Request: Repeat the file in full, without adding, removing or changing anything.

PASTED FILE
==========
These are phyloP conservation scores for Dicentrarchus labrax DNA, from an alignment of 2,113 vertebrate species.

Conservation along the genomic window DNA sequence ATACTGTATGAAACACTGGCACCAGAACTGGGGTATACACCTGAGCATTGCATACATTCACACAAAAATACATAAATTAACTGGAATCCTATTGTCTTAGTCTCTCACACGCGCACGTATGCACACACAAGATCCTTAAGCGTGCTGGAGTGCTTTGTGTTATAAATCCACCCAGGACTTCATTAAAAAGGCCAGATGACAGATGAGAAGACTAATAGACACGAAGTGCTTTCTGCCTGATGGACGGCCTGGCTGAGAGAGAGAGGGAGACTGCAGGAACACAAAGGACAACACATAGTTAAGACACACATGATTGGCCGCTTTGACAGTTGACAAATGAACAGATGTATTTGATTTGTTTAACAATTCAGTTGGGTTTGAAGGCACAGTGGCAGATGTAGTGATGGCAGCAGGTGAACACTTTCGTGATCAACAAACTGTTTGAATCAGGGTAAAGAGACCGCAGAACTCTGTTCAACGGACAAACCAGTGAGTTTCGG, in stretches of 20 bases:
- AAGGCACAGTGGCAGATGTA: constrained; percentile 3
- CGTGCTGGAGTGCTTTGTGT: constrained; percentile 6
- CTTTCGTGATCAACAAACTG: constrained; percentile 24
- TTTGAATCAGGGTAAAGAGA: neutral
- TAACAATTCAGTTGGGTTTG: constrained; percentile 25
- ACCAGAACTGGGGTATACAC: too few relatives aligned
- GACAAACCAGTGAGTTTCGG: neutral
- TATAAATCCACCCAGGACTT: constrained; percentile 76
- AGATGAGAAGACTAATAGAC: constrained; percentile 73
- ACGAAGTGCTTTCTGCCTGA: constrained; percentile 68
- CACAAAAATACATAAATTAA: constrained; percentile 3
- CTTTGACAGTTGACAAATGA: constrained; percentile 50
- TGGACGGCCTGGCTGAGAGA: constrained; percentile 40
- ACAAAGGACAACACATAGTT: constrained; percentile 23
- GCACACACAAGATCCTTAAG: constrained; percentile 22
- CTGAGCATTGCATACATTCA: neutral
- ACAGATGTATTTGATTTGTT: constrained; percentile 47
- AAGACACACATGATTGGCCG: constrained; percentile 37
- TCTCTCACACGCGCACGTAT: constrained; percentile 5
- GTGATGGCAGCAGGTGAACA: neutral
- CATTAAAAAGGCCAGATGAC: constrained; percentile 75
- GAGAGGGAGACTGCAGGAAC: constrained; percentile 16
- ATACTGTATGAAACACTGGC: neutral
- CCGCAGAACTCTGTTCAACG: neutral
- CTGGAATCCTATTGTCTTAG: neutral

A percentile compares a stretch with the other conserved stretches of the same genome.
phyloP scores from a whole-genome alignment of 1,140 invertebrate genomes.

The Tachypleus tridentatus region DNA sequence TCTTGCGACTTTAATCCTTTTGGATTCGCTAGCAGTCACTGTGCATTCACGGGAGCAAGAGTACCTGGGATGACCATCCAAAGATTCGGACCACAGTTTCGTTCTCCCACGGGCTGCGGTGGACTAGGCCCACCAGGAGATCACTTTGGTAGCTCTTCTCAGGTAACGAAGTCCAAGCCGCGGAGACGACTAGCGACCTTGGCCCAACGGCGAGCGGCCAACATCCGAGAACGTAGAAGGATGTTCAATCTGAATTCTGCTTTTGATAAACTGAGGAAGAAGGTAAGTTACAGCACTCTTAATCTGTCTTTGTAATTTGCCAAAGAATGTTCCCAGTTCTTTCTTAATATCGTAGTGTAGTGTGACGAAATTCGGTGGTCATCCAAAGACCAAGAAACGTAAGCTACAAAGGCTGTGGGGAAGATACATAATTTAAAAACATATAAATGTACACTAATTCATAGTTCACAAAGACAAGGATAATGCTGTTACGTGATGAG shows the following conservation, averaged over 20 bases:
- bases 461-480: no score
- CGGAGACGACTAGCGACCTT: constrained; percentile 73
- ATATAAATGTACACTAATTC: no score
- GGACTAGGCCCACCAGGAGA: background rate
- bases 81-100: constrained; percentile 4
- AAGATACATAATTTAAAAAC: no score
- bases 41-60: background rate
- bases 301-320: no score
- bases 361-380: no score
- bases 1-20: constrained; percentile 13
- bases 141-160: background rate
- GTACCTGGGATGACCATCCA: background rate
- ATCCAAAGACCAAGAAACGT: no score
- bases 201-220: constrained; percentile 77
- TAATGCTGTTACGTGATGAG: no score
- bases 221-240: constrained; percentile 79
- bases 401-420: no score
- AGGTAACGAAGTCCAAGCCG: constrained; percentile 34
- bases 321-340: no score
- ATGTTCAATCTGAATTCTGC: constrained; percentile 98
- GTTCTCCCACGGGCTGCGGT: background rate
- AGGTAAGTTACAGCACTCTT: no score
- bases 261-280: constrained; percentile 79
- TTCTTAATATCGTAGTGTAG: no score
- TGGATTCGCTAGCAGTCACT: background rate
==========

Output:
These are phyloP conservation scores for Dicentrarchus labrax DNA, from an alignment of 2,113 vertebrate species.

Conservation along the genomic window DNA sequence ATACTGTATGAAACACTGGCACCAGAACTGGGGTATACACCTGAGCATTGCATACATTCACACAAAAATACATAAATTAACTGGAATCCTATTGTCTTAGTCTCTCACACGCGCACGTATGCACACACAAGATCCTTAAGCGTGCTGGAGTGCTTTGTGTTATAAATCCACCCAGGACTTCATTAAAAAGGCCAGATGACAGATGAGAAGACTAATAGACACGAAGTGCTTTCTGCCTGATGGACGGCCTGGCTGAGAGAGAGAGGGAGACTGCAGGAACACAAAGGACAACACATAGTTAAGACACACATGATTGGCCGCTTTGACAGTTGACAAATGAACAGATGTATTTGATTTGTTTAACAATTCAGTTGGGTTTGAAGGCACAGTGGCAGATGTAGTGATGGCAGCAGGTGAACACTTTCGTGATCAACAAACTGTTTGAATCAGGGTAAAGAGACCGCAGAACTCTGTTCAACGGACAAACCAGTGAGTTTCGG, in stretches of 20 bases:
- AAGGCACAGTGGCAGATGTA: constrained; percentile 3
- CGTGCTGGAGTGCTTTGTGT: constrained; percentile 6
- CTTTCGTGATCAACAAACTG: constrained; percentile 24
- TTTGAATCAGGGTAAAGAGA: neutral
- TAACAATTCAGTTGGGTTTG: constrained; percentile 25
- ACCAGAACTGGGGTATACAC: too few relatives aligned
- GACAAACCAGTGAGTTTCGG: neutral
- TATAAATCCACCCAGGACTT: constrained; percentile 76
- AGATGAGAAGACTAATAGAC: constrained; percentile 73
- ACGAAGTGCTTTCTGCCTGA: constrained; percentile 68
- CACAAAAATACATAAATTAA: constrained; percentile 3
- CTTTGACAGTTGACAAATGA: constrained; percentile 50
- TGGACGGCCTGGCTGAGAGA: constrained; percentile 40
- ACAAAGGACAACACATAGTT: constrained; percentile 23
- GCACACACAAGATCCTTAAG: constrained; percentile 22
- CTGAGCATTGCATACATTCA: neutral
- ACAGATGTATTTGATTTGTT: constrained; percentile 47
- AAGACACACATGATTGGCCG: constrained; percentile 37
- TCTCTCACACGCGCACGTAT: constrained; percentile 5
- GTGATGGCAGCAGGTGAACA: neutral
- CATTAAAAAGGCCAGATGAC: constrained; percentile 75
- GAGAGGGAGACTGCAGGAAC: constrained; percentile 16
- ATACTGTATGAAACACTGGC: neutral
- CCGCAGAACTCTGTTCAACG: neutral
- CTGGAATCCTATTGTCTTAG: neutral

A percentile compares a stretch with the other conserved stretches of the same genome.
phyloP scores from a whole-genome alignment of 1,140 invertebrate genomes.

The Tachypleus tridentatus region DNA sequence TCTTGCGACTTTAATCCTTTTGGATTCGCTAGCAGTCACTGTGCATTCACGGGAGCAAGAGTACCTGGGATGACCATCCAAAGATTCGGACCACAGTTTCGTTCTCCCACGGGCTGCGGTGGACTAGGCCCACCAGGAGATCACTTTGGTAGCTCTTCTCAGGTAACGAAGTCCAAGCCGCGGAGACGACTAGCGACCTTGGCCCAACGGCGAGCGGCCAACATCCGAGAACGTAGAAGGATGTTCAATCTGAATTCTGCTTTTGATAAACTGAGGAAGAAGGTAAGTTACAGCACTCTTAATCTGTCTTTGTAATTTGCCAAAGAATGTTCCCAGTTCTTTCTTAATATCGTAGTGTAGTGTGACGAAATTCGGTGGTCATCCAAAGACCAAGAAACGTAAGCTACAAAGGCTGTGGGGAAGATACATAATTTAAAAACATATAAATGTACACTAATTCATAGTTCACAAAGACAAGGATAATGCTGTTACGTGATGAG shows the following conservation, averaged over 20 bases:
- bases 461-480: no score
- CGGAGACGACTAGCGACCTT: constrained; percentile 73
- ATATAAATGTACACTAATTC: no score
- GGACTAGGCCCACCAGGAGA: background rate
- bases 81-100: constrained; percentile 4
- AAGATACATAATTTAAAAAC: no score
- bases 41-60: background rate
- bases 301-320: no score
- bases 361-380: no score
- bases 1-20: constrained; percentile 13
- bases 141-160: background rate
- GTACCTGGGATGACCATCCA: background rate
- ATCCAAAGACCAAGAAACGT: no score
- bases 201-220: constrained; percentile 77
- TAATGCTGTTACGTGATGAG: no score
- bases 221-240: constrained; percentile 79
- bases 401-420: no score
- AGGTAACGAAGTCCAAGCCG: constrained; percentile 34
- bases 321-340: no score
- ATGTTCAATCTGAATTCTGC: constrained; percentile 98
- GTTCTCCCACGGGCTGCGGT: background rate
- AGGTAAGTTACAGCACTCTT: no score
- bases 261-280: constrained; percentile 79
- TTCTTAATATCGTAGTGTAG: no score
- TGGATTCGCTAGCAGTCACT: background rate